Red blood cell dysfunction - Anemia

From Wikimedia
Anemia is the name for the condition when the body doesn't have enough red blood cells, which means there isn't enough oxygen getting out to the tissues. There are many causes of anemia, as PubMed Health indicates by its very long list. Red blood cells have a normal life span of 3 to 4 months, and then they are broken down by the spleen and removed from the body to make way for the newer ones. Sometimes, though, the body just isn't producing them as fast as they're being broken down, or they're being broken down too soon.

Iron is an important mineral for the blood, and it is often cited as a treatment of anemia. Iron is a part of hemoglobin, the protein that binds oxygen in red blood cells. So a lack of iron means a lack of hemoglobin, and a lack of hemoglobin means a lack of red blood cells.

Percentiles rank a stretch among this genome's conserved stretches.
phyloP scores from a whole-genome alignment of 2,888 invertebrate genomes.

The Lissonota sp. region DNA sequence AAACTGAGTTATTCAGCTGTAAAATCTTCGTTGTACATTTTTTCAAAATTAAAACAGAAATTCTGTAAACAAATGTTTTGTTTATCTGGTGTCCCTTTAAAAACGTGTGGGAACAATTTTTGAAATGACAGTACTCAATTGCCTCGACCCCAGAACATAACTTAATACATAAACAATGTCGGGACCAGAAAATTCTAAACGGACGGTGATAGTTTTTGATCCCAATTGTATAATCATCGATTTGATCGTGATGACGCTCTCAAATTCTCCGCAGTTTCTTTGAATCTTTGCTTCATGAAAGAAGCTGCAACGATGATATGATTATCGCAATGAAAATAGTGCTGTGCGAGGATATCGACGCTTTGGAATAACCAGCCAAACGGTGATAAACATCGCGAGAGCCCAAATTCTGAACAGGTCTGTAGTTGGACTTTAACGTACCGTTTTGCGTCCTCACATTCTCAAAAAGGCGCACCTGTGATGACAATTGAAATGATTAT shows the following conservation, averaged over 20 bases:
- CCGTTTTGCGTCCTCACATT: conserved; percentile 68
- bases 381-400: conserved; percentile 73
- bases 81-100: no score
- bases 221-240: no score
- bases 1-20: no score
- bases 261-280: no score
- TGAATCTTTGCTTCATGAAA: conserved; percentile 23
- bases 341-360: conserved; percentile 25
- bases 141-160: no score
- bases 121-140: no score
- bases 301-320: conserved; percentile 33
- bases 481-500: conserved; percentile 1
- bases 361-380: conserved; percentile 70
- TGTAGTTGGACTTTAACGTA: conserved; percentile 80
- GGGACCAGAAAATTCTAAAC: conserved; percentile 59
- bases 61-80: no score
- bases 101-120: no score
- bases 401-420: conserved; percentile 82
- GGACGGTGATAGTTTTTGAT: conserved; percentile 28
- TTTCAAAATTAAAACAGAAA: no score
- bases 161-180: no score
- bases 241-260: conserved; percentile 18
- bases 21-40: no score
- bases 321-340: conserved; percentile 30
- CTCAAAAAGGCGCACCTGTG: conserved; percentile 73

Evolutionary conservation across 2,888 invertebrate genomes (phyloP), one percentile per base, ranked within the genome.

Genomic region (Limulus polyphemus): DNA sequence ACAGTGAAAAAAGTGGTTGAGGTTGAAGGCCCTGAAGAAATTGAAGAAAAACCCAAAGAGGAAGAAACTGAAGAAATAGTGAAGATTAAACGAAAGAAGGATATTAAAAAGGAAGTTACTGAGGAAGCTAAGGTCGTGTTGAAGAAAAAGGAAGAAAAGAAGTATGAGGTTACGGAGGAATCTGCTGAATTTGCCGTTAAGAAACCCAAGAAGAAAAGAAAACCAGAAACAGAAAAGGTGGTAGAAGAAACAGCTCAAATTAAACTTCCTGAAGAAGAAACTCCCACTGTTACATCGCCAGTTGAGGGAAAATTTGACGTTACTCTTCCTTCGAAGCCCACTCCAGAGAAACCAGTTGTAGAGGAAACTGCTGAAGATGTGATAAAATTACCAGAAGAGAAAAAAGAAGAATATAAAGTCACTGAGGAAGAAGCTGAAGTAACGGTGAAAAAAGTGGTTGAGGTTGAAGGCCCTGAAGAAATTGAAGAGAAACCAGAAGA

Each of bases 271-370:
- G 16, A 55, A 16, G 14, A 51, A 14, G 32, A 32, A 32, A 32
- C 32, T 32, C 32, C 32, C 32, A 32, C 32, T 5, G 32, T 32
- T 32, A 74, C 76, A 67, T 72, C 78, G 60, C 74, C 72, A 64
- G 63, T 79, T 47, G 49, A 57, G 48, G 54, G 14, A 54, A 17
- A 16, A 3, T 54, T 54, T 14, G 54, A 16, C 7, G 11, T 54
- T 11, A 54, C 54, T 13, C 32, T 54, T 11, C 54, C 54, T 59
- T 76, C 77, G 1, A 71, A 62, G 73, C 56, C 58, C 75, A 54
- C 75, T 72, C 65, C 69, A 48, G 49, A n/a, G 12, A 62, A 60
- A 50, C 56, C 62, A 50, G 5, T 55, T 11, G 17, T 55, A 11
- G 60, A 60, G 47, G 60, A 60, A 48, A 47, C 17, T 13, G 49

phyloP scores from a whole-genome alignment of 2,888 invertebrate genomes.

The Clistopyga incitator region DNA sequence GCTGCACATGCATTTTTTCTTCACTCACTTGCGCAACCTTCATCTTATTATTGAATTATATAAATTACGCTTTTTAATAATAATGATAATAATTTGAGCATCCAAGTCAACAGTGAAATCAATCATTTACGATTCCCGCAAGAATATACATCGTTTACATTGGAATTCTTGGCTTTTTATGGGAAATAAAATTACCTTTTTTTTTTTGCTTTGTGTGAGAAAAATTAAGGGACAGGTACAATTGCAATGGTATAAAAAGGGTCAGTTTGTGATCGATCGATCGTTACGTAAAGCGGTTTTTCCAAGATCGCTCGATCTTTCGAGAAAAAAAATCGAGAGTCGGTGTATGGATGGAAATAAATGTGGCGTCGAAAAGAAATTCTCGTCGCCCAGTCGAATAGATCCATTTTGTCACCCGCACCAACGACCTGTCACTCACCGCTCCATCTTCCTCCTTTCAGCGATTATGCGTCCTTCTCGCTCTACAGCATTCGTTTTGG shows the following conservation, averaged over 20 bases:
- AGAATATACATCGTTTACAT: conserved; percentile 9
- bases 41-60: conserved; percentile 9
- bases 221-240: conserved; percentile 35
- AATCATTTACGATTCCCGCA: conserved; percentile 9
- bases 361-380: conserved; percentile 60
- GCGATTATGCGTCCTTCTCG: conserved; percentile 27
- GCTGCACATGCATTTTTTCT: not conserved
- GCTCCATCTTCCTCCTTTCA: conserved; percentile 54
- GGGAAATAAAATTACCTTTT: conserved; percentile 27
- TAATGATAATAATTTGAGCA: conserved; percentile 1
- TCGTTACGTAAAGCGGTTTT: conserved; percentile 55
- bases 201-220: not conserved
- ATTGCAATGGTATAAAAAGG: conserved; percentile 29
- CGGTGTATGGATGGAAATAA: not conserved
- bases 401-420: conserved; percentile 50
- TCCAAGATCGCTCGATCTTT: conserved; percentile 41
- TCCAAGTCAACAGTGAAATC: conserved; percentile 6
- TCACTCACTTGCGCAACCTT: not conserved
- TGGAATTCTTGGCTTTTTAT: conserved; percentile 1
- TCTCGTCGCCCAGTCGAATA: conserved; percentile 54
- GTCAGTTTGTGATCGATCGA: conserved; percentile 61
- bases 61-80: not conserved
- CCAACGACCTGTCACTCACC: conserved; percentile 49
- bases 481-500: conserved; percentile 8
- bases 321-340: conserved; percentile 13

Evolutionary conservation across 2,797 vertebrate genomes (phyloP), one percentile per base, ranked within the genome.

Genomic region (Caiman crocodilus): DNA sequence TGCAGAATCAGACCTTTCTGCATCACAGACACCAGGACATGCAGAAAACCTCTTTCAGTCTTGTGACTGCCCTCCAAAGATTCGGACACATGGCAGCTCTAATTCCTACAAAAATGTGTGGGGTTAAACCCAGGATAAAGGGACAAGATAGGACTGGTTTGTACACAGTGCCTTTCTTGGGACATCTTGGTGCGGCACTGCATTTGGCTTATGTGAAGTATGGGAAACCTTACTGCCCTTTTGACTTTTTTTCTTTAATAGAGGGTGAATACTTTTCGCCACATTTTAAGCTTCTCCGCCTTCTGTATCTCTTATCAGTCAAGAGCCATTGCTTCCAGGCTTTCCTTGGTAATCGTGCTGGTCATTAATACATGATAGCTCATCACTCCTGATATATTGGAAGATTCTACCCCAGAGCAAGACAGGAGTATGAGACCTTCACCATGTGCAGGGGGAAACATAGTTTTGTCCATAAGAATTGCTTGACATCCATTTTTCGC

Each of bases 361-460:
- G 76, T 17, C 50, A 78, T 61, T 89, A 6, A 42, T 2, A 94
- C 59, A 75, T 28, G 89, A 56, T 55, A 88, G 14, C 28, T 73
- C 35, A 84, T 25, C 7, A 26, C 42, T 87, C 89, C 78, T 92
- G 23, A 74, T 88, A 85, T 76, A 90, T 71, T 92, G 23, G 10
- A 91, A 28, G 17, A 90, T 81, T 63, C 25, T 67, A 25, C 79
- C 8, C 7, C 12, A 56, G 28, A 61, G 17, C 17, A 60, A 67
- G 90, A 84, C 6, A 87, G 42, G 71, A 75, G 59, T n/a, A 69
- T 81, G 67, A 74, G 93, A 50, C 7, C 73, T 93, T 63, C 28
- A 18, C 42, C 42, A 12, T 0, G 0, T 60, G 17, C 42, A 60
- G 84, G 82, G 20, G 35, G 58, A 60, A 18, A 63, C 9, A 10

But also, there are proteins produced by the body that stimulate red blood cell creation in the bone marrow (that's where red blood cells are made!). Some treatments for anemia, like the brand Procrit (injectable synthetic epoietin alfa) mimics erythropoietin, turning on the erythrocyte machinery. However, there are side effects to treatment - as the number of cells in the blood is increased, the blood volume increases, which could increase blood pressure. Clotting is also an issue.

The reason for the anemia would determine what treatment - whether it be with iron supplementation or synthetic erythropoietin, or any other stimulant of red blood cell creation or prevented destruction - will depend on its cause.

What about white blood cells? Read about that tomorrow.

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